Left and centrist-left parties (which includes, in recent decades, Labor, Kadima, Zionist Union, Yesh Atid, Meretz, and now Blue-White) represent the upper-income echelons of society (top 20% decile), and are a shrinking minority. Which raises the question whether the center-left can ever win back Israel’s middle class and form a stable government.

At first Gantz seemed to understand the challenge of broadening his base to the nationalist middle class, which is why he sought to partner with Orly Levy’s Gesher and Kahlon’s Kulanu parties. His ultimate failure to do so may cost him the election.

LOOKING BEYOND NEXT week’s vote, we should allow ourselves to dream a bit about good government in which Likud, Blue White and other factions combine forces to drive Israel forward and upward.

This is my suggested line-up of 20 ministerial postings, making the best use of individual skills:

  • Alona Barkat (New Right) – Social Welfare, so that she can replicate the revolutionary communal work she has done in the Negev.
  • Nir Barkat (Likud) – Finance, where he can apply his management experience.
  • Naftali Bennett (New Right) – Housing, so that he can build in strategic areas of Area C and Jerusalem.
  • Avi Dichter (Likud) – Defense, where he will reinvigorate the IDF, especially versus Hamas.
  • Zeev Elkin (Likud) – Energy, where this wise statesman will ensure that Israel’s gas riches bring about strategic windfall.
  • Gilad Erdan (Likud) – Culture, where his success at battling BDS can be applied to battling post-Zionist trends at home.
  • Benny Gantz (Blue-White) – Internal Security, which is a very significant and challenging post that will test this first-time MK’s mettle.
  • Sharren Haskel (Likud) – Diaspora, where she will be a bridging and unifying figure.
  • Zvika Hauser (Blue White) – Science, because this post needs a very smart manager.
  • Yoaz Hendel (Blue White) – Communications, and although this post is a minefield, he is shrewd enough to survive.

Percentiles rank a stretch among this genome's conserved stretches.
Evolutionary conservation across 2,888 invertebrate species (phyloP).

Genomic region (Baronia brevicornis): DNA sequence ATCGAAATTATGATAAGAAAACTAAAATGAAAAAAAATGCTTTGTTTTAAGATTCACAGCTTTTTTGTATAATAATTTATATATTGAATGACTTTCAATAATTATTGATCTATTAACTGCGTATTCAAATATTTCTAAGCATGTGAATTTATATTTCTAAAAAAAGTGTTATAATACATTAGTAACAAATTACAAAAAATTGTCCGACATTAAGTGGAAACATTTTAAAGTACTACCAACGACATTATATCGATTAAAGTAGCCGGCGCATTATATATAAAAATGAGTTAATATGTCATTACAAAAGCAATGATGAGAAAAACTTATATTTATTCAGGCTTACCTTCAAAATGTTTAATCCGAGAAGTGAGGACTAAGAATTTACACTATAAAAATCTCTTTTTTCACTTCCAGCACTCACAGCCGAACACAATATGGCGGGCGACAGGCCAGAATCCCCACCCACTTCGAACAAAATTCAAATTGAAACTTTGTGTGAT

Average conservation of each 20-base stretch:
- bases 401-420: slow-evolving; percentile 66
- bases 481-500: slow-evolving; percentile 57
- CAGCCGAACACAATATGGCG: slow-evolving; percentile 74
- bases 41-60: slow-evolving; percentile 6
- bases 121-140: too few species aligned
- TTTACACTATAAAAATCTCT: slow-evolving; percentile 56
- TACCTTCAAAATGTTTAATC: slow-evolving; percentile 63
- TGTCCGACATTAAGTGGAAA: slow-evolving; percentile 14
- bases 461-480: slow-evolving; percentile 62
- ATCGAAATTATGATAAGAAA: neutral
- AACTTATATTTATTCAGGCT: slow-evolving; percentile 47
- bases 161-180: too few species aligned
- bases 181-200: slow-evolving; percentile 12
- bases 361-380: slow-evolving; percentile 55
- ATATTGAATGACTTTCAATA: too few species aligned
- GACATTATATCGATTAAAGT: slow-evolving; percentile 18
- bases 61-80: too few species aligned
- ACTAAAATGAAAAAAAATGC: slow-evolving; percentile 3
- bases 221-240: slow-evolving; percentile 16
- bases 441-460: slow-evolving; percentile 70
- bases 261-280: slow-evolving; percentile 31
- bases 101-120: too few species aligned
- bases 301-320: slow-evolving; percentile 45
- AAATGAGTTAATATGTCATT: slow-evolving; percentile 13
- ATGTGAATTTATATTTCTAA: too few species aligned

• Yair Lapid (Blue White) – Transportation, since throughout this election he declared he could fix Israel’s insane traffic jams.
  • Yariv Levin (Likud) – Tourism, where he should continue to do excellent work.
  • Shuli Moalem-Refaeli (New Right) – Religion, because it’s time that the state religious bureaucracy be shaken-up, and this smart, deeply-religious woman can do so with sensitivity and strength.
  • Amir Ohana (Likud) – Immigration, where he can manage the migrant issue like he successfully managed passage of the Nation State law.
  • Rafi Peretz (Union of Right-Wing Parties) – Environment, which requires upstanding leadership.
  • Gideon Saar (Likud) – Interior, since he was the best interior ministers in recent decades and much more needs to be done.
  • Ayelet Shaked (New Right) – Justice, because her revolutionary judicial reforms indeed need to continue.
  • Bezalel Smotrich (Union of Right-Wing Parties) – Agriculture, to intensify the important battles he led through “Regavim” against Arab and Palestinian land seizures in Galilee, Judea and the Negev.
  • Yuval Steinitz (Likud) – Foreign Affairs, where he will be a strong and articulate chief diplomat.
  • Moshe Yaalon (Blue-White) – Education, because his Zionist passion and broad worldview will drive the school system in the correct directions.

Finally, I re-nominate Yuli Edelstein for Speaker of the Knesset, where he once again will do yeoman’s work in preserving some dignity and decorum in Israel’s fractious parliament.

David M. Weinberg is a think tank director, columnist and lobbyist who is a sharp critic of Israel’s detractors and of post-Zionist trends in Israel. Read more »
A passionate speaker, David M. Weinberg lectures widely in Israel, the U.S. and Canada to Jewish and non-Jewish audiences. He speaks on international politics and Middle East strategic affairs, Israeli diplomacy and defense strategy, intelligence matters and more. Click here to book David Weinberg as a speaker